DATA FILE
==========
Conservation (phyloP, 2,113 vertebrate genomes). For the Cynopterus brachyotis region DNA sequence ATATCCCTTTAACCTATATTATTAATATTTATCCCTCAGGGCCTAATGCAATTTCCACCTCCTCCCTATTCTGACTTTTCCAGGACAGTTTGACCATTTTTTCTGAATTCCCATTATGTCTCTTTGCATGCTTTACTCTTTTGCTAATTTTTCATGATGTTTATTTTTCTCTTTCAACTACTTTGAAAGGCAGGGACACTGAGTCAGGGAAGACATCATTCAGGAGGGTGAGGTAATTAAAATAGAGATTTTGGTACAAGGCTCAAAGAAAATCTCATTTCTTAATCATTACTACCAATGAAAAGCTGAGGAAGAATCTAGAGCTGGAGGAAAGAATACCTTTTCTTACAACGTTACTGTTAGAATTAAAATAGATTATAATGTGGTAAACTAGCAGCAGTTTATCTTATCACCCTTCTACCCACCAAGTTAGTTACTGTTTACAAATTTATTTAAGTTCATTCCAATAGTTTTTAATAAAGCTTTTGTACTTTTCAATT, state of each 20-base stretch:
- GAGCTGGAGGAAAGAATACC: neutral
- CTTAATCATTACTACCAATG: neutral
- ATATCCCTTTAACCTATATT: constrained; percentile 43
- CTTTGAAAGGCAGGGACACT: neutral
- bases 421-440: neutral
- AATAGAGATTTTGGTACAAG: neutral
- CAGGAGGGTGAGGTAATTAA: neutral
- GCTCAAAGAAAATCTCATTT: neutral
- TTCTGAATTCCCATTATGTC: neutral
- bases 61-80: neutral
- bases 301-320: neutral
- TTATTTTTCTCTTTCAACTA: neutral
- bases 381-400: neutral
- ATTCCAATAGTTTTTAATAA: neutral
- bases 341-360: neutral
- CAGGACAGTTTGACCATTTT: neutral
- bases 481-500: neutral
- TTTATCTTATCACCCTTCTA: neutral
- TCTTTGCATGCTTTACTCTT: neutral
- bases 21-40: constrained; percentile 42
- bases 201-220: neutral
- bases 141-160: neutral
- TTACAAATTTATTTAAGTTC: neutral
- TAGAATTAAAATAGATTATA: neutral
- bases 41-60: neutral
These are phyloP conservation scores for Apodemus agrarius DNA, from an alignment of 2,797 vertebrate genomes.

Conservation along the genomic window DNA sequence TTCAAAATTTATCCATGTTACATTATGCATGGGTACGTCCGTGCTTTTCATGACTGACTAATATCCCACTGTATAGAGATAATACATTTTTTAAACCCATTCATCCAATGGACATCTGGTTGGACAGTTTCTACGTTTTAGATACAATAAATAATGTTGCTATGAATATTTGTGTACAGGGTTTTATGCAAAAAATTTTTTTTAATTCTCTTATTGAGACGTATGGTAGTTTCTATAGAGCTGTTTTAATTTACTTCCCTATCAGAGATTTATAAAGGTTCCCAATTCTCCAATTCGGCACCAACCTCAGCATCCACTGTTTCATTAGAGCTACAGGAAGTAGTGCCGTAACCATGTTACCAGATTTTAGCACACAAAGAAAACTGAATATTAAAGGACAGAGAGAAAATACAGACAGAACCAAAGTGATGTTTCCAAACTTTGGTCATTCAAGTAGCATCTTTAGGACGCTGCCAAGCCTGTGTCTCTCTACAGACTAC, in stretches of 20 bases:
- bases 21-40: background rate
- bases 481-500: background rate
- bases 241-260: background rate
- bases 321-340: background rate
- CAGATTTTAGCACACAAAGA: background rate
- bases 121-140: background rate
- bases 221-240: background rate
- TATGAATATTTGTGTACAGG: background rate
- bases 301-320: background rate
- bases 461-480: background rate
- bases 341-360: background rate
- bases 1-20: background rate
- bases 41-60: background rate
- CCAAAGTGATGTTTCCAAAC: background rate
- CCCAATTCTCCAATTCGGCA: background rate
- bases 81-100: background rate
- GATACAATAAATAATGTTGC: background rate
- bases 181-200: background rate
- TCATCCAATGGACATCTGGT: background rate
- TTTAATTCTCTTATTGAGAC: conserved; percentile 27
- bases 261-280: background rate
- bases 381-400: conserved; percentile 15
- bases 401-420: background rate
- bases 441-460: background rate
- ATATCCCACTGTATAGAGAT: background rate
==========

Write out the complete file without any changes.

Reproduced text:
Conservation (phyloP, 2,113 vertebrate genomes). For the Cynopterus brachyotis region DNA sequence ATATCCCTTTAACCTATATTATTAATATTTATCCCTCAGGGCCTAATGCAATTTCCACCTCCTCCCTATTCTGACTTTTCCAGGACAGTTTGACCATTTTTTCTGAATTCCCATTATGTCTCTTTGCATGCTTTACTCTTTTGCTAATTTTTCATGATGTTTATTTTTCTCTTTCAACTACTTTGAAAGGCAGGGACACTGAGTCAGGGAAGACATCATTCAGGAGGGTGAGGTAATTAAAATAGAGATTTTGGTACAAGGCTCAAAGAAAATCTCATTTCTTAATCATTACTACCAATGAAAAGCTGAGGAAGAATCTAGAGCTGGAGGAAAGAATACCTTTTCTTACAACGTTACTGTTAGAATTAAAATAGATTATAATGTGGTAAACTAGCAGCAGTTTATCTTATCACCCTTCTACCCACCAAGTTAGTTACTGTTTACAAATTTATTTAAGTTCATTCCAATAGTTTTTAATAAAGCTTTTGTACTTTTCAATT, state of each 20-base stretch:
- GAGCTGGAGGAAAGAATACC: neutral
- CTTAATCATTACTACCAATG: neutral
- ATATCCCTTTAACCTATATT: constrained; percentile 43
- CTTTGAAAGGCAGGGACACT: neutral
- bases 421-440: neutral
- AATAGAGATTTTGGTACAAG: neutral
- CAGGAGGGTGAGGTAATTAA: neutral
- GCTCAAAGAAAATCTCATTT: neutral
- TTCTGAATTCCCATTATGTC: neutral
- bases 61-80: neutral
- bases 301-320: neutral
- TTATTTTTCTCTTTCAACTA: neutral
- bases 381-400: neutral
- ATTCCAATAGTTTTTAATAA: neutral
- bases 341-360: neutral
- CAGGACAGTTTGACCATTTT: neutral
- bases 481-500: neutral
- TTTATCTTATCACCCTTCTA: neutral
- TCTTTGCATGCTTTACTCTT: neutral
- bases 21-40: constrained; percentile 42
- bases 201-220: neutral
- bases 141-160: neutral
- TTACAAATTTATTTAAGTTC: neutral
- TAGAATTAAAATAGATTATA: neutral
- bases 41-60: neutral
These are phyloP conservation scores for Apodemus agrarius DNA, from an alignment of 2,797 vertebrate genomes.

Conservation along the genomic window DNA sequence TTCAAAATTTATCCATGTTACATTATGCATGGGTACGTCCGTGCTTTTCATGACTGACTAATATCCCACTGTATAGAGATAATACATTTTTTAAACCCATTCATCCAATGGACATCTGGTTGGACAGTTTCTACGTTTTAGATACAATAAATAATGTTGCTATGAATATTTGTGTACAGGGTTTTATGCAAAAAATTTTTTTTAATTCTCTTATTGAGACGTATGGTAGTTTCTATAGAGCTGTTTTAATTTACTTCCCTATCAGAGATTTATAAAGGTTCCCAATTCTCCAATTCGGCACCAACCTCAGCATCCACTGTTTCATTAGAGCTACAGGAAGTAGTGCCGTAACCATGTTACCAGATTTTAGCACACAAAGAAAACTGAATATTAAAGGACAGAGAGAAAATACAGACAGAACCAAAGTGATGTTTCCAAACTTTGGTCATTCAAGTAGCATCTTTAGGACGCTGCCAAGCCTGTGTCTCTCTACAGACTAC, in stretches of 20 bases:
- bases 21-40: background rate
- bases 481-500: background rate
- bases 241-260: background rate
- bases 321-340: background rate
- CAGATTTTAGCACACAAAGA: background rate
- bases 121-140: background rate
- bases 221-240: background rate
- TATGAATATTTGTGTACAGG: background rate
- bases 301-320: background rate
- bases 461-480: background rate
- bases 341-360: background rate
- bases 1-20: background rate
- bases 41-60: background rate
- CCAAAGTGATGTTTCCAAAC: background rate
- CCCAATTCTCCAATTCGGCA: background rate
- bases 81-100: background rate
- GATACAATAAATAATGTTGC: background rate
- bases 181-200: background rate
- TCATCCAATGGACATCTGGT: background rate
- TTTAATTCTCTTATTGAGAC: conserved; percentile 27
- bases 261-280: background rate
- bases 381-400: conserved; percentile 15
- bases 401-420: background rate
- bases 441-460: background rate
- ATATCCCACTGTATAGAGAT: background rate